The Colorado Energy Office (CEO), a non-regulatory department within the Governor’s Office focused on reducing greenhouse gas emissions by advancing clean energy, energy efficiency and zero emission vehicles, has released the Colorado Electric Vehicle Plan 2020.
Colorado released its first electric vehicle plan two years ago, establishing a target of 940,000 EVs by 2030. According to CEO’s EV Dashboard, there are currently 19,294 battery-electric vehicles and 9,428 plug-in hybrid electric vehicles on Colorado roads.
BEVs and PHEVs currently on the road in Colorado. Source: CEO EV Dashboard.
The vision for the Colorado Electric Vehicle Plan 2020 is the large-scale transition of Colorado’s transportation system to zero-emission vehicles, with a long-term goal of 100% of light-duty vehicles being electric and 100% of medium- and heavy-duty vehicles being zero emission. The plan outlines five primary goals:
- Increasing the number of light-duty EVs to 940,000 by 2030. This will require maintaining 50% plus annual growth rates. For the near term, interim targets are to increase the number of new light-duty electric vehicles sold on an annual basis from 4,156 in 2017 to 10,500 by 30 June 2020 and to 23,500 by 30 June 2022.
- Developing plans for transitioning medium-duty (MDV), heavy-duty (HDV) and transit vehicles to ZEVs. CEO, CDOT (Colorado Department of Transportation) and RAQC (Regional Air Quality Council) will work with industry, electric utilities and other stakeholders to establish t imelines, identify strategies and dedicate sufficient resources to develop a plan for the medium- and heavy-duty sector by July 2021. CDOT, RAQC and CEO will also work with transit agencies, electric utilities and other stakeholders by July 2021 to establish timelines, identify strategies and dedicate sufficient resources for the conversion of the state transit fleet to 100 percent zero emission vehicles no later than 2050, with an interim target of at least 1,000 ZEV transit vehicles by 2030.
- Developing an EV infrastructure goal by undertaking a gap analysis to identify the type and number of charging stations needed across the state to meet 2030 light-duty vehicle (LDV), MDV and HDV goals. CEO, working with state partners, will develop an EV infrastructure goal by undertaking a gap analysis to identify the type and number of charging stations needed across the state to meet the 2030 LDV, MDV and HDV goals by 2022.
- The state will increase the number of state agencies that offer workplace charging from five in January 2020 to 10 by the end of FY 2022. State agencies will prioritize purchase of ZEVs for light-duty applications, increasing the number of ZEVs in operation or on order from at least 200 by end of 2020 to 375 by January 2022, with a goal of electrifying all vehicles that have appropriate use cases by 2030.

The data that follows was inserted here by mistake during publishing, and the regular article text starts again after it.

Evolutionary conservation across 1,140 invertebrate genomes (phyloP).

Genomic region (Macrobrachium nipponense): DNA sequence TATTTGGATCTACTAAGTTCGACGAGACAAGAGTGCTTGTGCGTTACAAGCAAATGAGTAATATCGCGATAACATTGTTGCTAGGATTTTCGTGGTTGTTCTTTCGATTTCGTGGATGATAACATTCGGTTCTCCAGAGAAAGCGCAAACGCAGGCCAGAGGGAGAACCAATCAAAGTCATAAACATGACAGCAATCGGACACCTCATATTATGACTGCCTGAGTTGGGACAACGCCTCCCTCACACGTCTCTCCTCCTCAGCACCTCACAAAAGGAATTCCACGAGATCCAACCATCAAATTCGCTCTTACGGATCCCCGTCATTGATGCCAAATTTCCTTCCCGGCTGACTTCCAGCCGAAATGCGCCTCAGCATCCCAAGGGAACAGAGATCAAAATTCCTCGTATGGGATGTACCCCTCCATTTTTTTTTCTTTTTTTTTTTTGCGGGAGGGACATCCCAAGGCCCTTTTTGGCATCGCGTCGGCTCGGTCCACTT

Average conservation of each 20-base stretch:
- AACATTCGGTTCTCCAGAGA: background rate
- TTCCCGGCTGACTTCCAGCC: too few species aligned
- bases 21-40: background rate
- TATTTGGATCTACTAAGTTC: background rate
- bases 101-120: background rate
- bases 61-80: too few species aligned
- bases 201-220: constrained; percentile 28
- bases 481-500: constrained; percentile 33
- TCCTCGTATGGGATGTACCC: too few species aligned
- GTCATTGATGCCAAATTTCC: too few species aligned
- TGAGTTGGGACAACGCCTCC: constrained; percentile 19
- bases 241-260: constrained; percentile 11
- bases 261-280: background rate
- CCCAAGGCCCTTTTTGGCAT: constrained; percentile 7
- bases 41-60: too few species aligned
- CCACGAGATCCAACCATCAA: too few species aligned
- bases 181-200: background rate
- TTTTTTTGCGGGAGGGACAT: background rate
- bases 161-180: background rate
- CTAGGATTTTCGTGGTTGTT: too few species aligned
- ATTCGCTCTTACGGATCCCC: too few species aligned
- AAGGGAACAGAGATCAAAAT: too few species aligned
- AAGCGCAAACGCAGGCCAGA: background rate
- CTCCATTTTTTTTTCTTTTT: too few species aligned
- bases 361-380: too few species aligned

- Developing a roadmap to full electrification of the light-duty vehicle fleet in Colorado. As part of the development of the GHG Pollution Reduction Roadmap, the state will evaluate the necessary timeline for light-duty electrification to achieve the target of 90% emissions reductions by 2050. The state will conduct an analysis of policy, programs and strategies to achieve this transition and will develop recommendations for administrative and legislative action. The state will participate in the development of emissions and ZEV standards for model years 2026 and after to support the changes needed to achieve full electrification of light-duty vehicles.
The CEO plan notes that Colorado will need rapid growth of the ZEV market if the state is to meet the goal of 940,000 ZEVs by 2030. Analysis conducted on behalf of CEO in 2019 found that the recently adopted ZEV standard helps make this possible. This analysis, conducted by Navigant Consulting, modeled ZEV sales in Colorado under three scenarios: a Business as Usual (BAU) scenario; a ZEV+ Middle scenario that added in greater model availability and increased marketing; and a High scenario that added in additional infrastructure investment and added incentives.
The analysis shows that additional policy support and investments will be required to meet the goal. The 2020 EV plan recognizes this requirement by adding a policy and planning section.